No wonder the debate rages.

10 comments:

Dr William J McKibbin said...
This comment has been removed by the author.
Dr William J McKibbin said...

Scott's observations are instructive as to what is happening via globalization. Durable goods (including consumer electronics, but ex-defense spending) is experiencing real declines in labor costs (Chinese factory workers start at about $15/day). Moreover, durable goods are easy to transport via ocean transports. Bottomline, is that durable goods (ex-defense durables) are doomed in the US and Europe because we simply do not have workers who will work for $15/day. Conversely, non-durables (food for example) is difficult to ship via ocean transports, and have short shelf lives (sometimes in the days or even hours), and so firms such as Pepperidge Farms have pricing flexibility that enables goods to be sold at higher prices, and for workers to be paid more than similar workers in China.

My conclusion is for the US to throw in the towel with regards to durables manufacturing (again, ex-defense) and emphasize non-durable manufacturing processes instead, which remain competitive in the US. My reasons are stated above.

Unfortunately, the military-industrial Republicans and big government Democrats are averse to letting voters know that "durables manufacturing" in the US essentially means defense production. Said another way, without defense spending, the US would not have a competitive durables manufacturing offering in the global economy.

Last year, the US spent more on "guns" than the rest of the world combined (!), including China. Herein lies the essential "secret" that the Washington politicians do not want anyone to understand -- that the US is a military-industrial power tethered to a government bureaucracy that the military-industrial Republicans and big government Democrats will protect regardless of the damage caused along Main Street USA -- this is the opposite of the way things are supposed to be, that is the Main Street economy and prosperity taking priority over the military-industrial complex and government bureaucracy.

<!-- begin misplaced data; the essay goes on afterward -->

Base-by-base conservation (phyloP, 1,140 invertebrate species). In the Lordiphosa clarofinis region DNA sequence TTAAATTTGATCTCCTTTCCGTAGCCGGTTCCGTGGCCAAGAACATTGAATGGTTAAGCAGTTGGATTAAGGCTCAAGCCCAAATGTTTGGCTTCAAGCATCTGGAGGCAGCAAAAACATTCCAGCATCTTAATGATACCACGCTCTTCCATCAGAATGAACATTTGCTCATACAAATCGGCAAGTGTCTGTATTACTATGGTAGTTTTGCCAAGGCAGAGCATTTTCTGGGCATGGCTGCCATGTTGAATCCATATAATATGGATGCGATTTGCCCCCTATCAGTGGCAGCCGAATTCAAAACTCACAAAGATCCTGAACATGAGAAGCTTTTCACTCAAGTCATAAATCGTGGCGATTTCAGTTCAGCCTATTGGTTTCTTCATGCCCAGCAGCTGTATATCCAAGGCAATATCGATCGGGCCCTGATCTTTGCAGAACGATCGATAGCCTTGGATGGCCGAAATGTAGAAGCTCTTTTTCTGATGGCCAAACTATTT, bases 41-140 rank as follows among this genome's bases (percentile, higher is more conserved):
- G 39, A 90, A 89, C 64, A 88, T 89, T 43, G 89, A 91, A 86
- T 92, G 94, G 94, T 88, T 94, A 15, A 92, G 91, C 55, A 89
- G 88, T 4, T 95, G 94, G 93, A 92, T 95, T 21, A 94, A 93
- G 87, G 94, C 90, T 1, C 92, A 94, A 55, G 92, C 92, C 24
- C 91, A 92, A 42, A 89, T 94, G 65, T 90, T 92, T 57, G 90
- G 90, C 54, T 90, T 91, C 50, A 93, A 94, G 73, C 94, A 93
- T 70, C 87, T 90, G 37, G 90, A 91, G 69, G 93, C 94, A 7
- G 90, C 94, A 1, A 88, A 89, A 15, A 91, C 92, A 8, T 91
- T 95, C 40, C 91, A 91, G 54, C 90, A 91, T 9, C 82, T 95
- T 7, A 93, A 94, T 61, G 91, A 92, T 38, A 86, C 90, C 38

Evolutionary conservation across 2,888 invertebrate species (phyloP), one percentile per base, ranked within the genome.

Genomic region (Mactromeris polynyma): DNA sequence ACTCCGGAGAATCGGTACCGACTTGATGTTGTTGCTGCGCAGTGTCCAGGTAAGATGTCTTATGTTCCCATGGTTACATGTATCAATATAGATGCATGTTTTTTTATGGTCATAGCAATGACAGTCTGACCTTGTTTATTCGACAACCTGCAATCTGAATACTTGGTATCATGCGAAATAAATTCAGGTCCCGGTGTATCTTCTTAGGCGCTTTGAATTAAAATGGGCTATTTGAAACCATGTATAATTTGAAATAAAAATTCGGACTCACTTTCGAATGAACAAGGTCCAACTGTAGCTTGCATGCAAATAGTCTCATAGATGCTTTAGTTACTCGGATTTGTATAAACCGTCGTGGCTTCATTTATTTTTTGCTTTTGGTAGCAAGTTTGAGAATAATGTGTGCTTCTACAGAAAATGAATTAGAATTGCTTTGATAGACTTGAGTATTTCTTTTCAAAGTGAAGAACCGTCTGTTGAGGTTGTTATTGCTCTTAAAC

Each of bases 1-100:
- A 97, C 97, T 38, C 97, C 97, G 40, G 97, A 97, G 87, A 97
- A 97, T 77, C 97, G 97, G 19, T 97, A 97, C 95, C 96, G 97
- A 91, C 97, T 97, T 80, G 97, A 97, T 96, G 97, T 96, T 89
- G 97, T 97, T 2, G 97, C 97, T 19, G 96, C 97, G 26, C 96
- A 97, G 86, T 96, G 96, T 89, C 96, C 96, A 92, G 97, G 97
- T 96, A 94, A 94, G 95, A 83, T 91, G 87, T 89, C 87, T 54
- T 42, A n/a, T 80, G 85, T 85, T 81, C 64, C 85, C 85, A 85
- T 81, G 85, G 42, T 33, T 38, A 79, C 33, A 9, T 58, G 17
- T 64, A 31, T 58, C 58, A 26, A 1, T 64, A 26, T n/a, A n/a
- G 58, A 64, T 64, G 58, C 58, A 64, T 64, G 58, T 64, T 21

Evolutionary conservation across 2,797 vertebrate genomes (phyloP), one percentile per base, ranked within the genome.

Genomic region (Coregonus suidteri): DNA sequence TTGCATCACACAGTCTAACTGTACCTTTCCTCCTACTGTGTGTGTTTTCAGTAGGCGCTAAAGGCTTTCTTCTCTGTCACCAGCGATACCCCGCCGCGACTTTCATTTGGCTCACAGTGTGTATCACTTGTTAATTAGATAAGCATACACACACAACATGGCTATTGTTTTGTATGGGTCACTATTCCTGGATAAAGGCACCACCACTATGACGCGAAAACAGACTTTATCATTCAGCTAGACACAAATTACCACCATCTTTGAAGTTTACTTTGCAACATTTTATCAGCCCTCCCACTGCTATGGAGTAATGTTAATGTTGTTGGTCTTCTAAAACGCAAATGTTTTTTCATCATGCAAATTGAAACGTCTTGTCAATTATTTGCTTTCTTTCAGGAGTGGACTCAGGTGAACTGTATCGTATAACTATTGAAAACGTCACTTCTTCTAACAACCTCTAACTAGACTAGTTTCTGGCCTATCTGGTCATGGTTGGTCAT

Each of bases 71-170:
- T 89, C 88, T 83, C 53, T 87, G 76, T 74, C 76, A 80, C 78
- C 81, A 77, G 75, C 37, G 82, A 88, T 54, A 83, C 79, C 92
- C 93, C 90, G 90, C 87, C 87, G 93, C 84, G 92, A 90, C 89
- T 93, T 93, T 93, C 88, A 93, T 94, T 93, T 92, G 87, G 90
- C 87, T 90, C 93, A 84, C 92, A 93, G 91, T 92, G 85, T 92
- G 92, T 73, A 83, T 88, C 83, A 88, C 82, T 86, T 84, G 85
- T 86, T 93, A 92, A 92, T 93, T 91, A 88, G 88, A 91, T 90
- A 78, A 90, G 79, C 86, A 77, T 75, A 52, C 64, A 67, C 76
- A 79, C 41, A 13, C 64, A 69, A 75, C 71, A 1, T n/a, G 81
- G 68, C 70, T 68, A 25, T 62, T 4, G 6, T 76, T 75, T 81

What is needed is an immediate 40% cut in real government spending. A nation cannot sustain itself on guns at the expense of butter indefinitely...

W.E. Heasley said...

Mr. Grannis:

“That's a lot of inflation. Or is it?”

Good question!

Benjamin said...

I really enjoyed this post.

I belong in the camp that contends the government is slightly overstating inflation. The iPad is one reason why, along with the Internet, 99 cent stores, Craigslist, digital photos, free books through Amazon.com (digital downloads) and much more.

Thought of the day: If you adjust the minimum wage to inflation, minimum wage workers make less today than in the 1960s. Not just relatively; but absolutely.

A half-century of rising incomes, but not for minimum wage workers.

Whether we even need a minimum wage is an interesting question. It would be interesting if a large state--say Penn. or Texas--could try a few years without one, and see what happens. It might "work," or lead to such a stratified society that we would choose not to go that route. But worth trying.

At any rate, microscopic rates of inflation when the economy is a perma-doldrums strikes me as a too-tight monetary policy.

Ben Bernanke, please let it rip.





Benjamin said...

I really enjoyed this post.

I belong in the camp that contends the government is slightly overstating inflation. The iPad is one reason why, along with the Internet, 99 cent stores, Craigslist, digital photos, free books through Amazon.com (digital downloads) and much more.

Thought of the day: If you adjust the minimum wage to inflation, minimum wage workers make less today than in the 1960s. Not just relatively; but absolutely.

A half-century of rising incomes, but not for minimum wage workers.

Whether we even need a minimum wage is an interesting question. It would be interesting if a large state--say Penn. or Texas--could try a few years without one, and see what happens. It might "work," or lead to such a stratified society that we would choose not to go that route. But worth trying.

At any rate, microscopic rates of inflation when the economy is a perma-doldrums strikes me as a too-tight monetary policy.

Ben Bernanke, please let it rip.

steve said...

pretty much sums it up nicely I think: